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Chapter 5 Deciphering Symbols Using Your Secret Decoder Ring In This Chapter _ Understanding why Revelation uses symbolism in the first place _ Surveying the major symbols that John uses in Revelation
Deciphering Symbols Using Your Secret Decoder Ring
In This Chapter
_ Understanding why Revelation uses symbolism in the first place
_ Surveying the major symbols that John uses in Revelation
The modern mindset is practical. After all, most people lead extremely busy lives — so much so that when they want information on something, they don’t want to have to jump through hoops. When it comes to the most popular films of the year, for example, the box-office winners are usually ones with a straightforward plotline. Films rich in symbolism, abstract concepts, and vague imagery usually play only to a few diehards in the art houses.
Not surprisingly, then, people living in the twenty-first century often have difficulty in getting a handle on the symbolic nature of Revelation. The first five books of the New Testament are in a clear narrative style as they depict the ministry of Jesus and the early church. The next set of books — letters by Paul, Peter, and other Apostles — are practical in nature, and you may very easily see them as applicable to your life. But when you get to Revelation, its symbolism can be a shock to the system.
In this chapter, we introduce you to the symbolism and imagery of the book of Revelation. We start off by telling you why John used apocalyptic symbolism. After that, we survey some of the major symbols you encounter in the book.
Giving John’s Readers a Heads-up
People today live in a world of disclaimers. Before you drink a hot cup of coffee, your cup displays The beverage you are about to enjoy is extremely hot. Or if you watch a full-screen DVD or video at home, you see the following before the movie begins: This movie has been modified from its originalversion. It has been formatted to fit your screen.
In Revelation 1:1, John gives readers his own disclaimer — that the letter that they are about to read will contain symbolism. In the New King James Version of the Bible, Revelation 1:1 begins, “The Revelation of Jesus Christ, which God gave Him to show His servants — things which must shortly take place. And He sent and signified it by His angel to His servant John [. . .]” .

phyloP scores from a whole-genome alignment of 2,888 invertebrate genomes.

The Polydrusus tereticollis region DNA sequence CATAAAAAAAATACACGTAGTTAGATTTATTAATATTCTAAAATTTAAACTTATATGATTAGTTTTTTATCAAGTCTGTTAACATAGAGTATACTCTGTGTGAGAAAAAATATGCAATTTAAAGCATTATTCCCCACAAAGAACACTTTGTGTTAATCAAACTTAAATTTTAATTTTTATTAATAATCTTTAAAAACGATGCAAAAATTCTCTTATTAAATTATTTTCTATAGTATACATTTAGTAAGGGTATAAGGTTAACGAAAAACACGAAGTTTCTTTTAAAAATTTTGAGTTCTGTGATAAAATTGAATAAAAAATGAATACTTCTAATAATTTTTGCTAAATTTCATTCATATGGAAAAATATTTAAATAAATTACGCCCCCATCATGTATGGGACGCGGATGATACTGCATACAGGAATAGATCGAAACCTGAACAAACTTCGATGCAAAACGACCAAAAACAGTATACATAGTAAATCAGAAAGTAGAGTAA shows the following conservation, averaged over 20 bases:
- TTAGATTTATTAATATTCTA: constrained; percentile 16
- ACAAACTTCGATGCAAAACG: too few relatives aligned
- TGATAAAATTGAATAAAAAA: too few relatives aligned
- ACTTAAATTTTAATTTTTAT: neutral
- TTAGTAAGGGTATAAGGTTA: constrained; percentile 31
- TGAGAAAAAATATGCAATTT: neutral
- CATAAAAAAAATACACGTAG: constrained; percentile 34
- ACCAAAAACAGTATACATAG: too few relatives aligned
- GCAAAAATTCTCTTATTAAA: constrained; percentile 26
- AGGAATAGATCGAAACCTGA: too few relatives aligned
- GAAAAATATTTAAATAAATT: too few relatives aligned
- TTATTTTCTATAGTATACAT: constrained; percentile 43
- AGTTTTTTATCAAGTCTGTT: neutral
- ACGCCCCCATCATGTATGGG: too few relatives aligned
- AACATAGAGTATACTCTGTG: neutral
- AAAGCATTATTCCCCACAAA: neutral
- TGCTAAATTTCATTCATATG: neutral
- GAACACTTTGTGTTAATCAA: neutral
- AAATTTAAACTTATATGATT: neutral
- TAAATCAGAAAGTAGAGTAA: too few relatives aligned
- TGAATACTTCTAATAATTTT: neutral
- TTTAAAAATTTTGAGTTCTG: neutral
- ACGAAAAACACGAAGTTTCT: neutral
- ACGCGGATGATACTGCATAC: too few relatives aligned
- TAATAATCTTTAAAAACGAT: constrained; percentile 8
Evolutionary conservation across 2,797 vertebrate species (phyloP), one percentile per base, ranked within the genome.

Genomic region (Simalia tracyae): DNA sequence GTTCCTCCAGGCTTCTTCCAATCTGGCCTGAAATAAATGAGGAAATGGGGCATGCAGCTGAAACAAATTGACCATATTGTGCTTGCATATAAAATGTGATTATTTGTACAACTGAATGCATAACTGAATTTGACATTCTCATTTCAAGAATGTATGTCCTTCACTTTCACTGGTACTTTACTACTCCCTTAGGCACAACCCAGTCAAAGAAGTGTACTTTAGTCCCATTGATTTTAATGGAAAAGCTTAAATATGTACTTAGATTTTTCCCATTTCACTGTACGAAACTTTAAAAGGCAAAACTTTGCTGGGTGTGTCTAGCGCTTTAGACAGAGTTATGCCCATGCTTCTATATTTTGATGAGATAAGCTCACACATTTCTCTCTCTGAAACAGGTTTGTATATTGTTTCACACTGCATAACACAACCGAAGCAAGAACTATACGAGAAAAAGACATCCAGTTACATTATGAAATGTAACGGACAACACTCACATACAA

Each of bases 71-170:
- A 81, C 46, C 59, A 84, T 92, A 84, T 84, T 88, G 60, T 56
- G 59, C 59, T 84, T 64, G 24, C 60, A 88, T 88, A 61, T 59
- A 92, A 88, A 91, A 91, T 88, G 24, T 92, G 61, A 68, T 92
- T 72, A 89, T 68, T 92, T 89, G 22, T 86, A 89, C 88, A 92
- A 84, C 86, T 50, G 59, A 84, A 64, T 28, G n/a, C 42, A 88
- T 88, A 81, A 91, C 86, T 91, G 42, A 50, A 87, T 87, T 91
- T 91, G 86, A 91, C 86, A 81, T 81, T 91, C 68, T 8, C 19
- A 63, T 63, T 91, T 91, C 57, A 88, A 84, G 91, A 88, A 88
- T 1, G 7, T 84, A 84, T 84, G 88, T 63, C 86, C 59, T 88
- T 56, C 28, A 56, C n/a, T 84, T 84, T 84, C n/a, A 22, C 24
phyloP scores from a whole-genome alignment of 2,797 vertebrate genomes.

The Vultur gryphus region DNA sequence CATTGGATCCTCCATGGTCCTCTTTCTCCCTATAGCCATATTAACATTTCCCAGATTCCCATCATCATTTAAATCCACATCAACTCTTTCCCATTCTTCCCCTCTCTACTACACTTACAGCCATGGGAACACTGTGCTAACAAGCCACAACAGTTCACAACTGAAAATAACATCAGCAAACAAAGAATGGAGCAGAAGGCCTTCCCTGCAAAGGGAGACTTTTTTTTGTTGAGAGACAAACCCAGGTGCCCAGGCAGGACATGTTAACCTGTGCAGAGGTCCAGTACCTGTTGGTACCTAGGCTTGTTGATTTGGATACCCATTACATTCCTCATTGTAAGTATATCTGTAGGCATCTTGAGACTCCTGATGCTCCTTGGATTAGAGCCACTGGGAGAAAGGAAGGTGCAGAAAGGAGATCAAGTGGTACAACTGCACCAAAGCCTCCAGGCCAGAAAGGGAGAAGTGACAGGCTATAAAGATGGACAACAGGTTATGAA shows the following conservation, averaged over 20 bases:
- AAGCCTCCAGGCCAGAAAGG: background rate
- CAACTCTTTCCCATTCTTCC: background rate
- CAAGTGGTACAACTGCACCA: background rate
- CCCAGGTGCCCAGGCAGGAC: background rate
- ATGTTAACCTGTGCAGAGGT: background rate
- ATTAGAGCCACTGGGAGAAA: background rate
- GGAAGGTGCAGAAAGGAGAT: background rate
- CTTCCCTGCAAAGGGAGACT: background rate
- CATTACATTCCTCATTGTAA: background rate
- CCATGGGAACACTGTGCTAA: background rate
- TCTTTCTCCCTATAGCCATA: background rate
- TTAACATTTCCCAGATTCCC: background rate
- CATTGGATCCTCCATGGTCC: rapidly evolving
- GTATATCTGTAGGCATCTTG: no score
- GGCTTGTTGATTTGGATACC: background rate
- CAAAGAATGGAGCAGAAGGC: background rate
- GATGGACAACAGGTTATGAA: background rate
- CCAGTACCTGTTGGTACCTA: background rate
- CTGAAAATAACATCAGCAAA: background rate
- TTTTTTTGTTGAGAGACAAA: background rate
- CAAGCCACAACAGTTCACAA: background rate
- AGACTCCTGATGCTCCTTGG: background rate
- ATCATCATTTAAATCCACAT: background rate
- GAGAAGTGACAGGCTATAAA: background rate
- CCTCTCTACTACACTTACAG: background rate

People often used the Greek word semainein, translated as “signified” (or “made it known” in the NRSV), when talking about Delphic oracles in ancient Greece. Oracles were prophetic decrees revealed by a priest or priestess, communicated through symbols. The Septuagint (the Greek translation of the Old Testament) uses the same word in Daniel 2:45 when talking about the interpretation of a symbolic dream.
In reading the word semainein, the original readers would’ve known right off that John’s writing was going to define and convey truth through figurative or imaginative pictures rather than through plain text. In other words, because God “signified” the message, readers should expect God to communicate his message through symbolism. This symbolism was not meant to obscure truth but was simply the mode of communication chosen to convey it.
Given that principle, some commentators go even further in terms of how to interpret Revelation. They suggest that in spotting semainein, the original readers would have known, as a general rule, to interpret Revelation figuratively until it’s plainly obvious that they should do so literally.
The simple truth is that almost everyone today would’ve preferred for John to be Captain Obvious, laying out the Revelation of Jesus in as clear a manner as possible. Understanding the point of the book would be so much easier if specifics such as these were used:
_ Jesus will be coming back on March 3, 2019. Be there or be square.
_ Beware, the Antichrist will be named Gilligan. His cohort will be known as the Skipper.
_ The Millennium is a figurative term meant to represent the Super Bowl halftime show.
In other words, instead of Scripture, almost everyone would prefer a glorified legal document that lists out the complete facts of the last days. After all, with such a document in hand, people wouldn’t need to wrestle with the interpretations. If lawyers didn’t get involved interpreting the obvious, you’d simply need to decide what to do with the information John presented in his book. But we have what we have.
So why exactly did John write Revelation with a heavy dose of symbolism? We examine several possible reasons in this section.
Following Biblical Tradition
Although Revelation may be best known for its use of symbolism, the reality is that symbolism is present in many parts of the Old and New Testaments.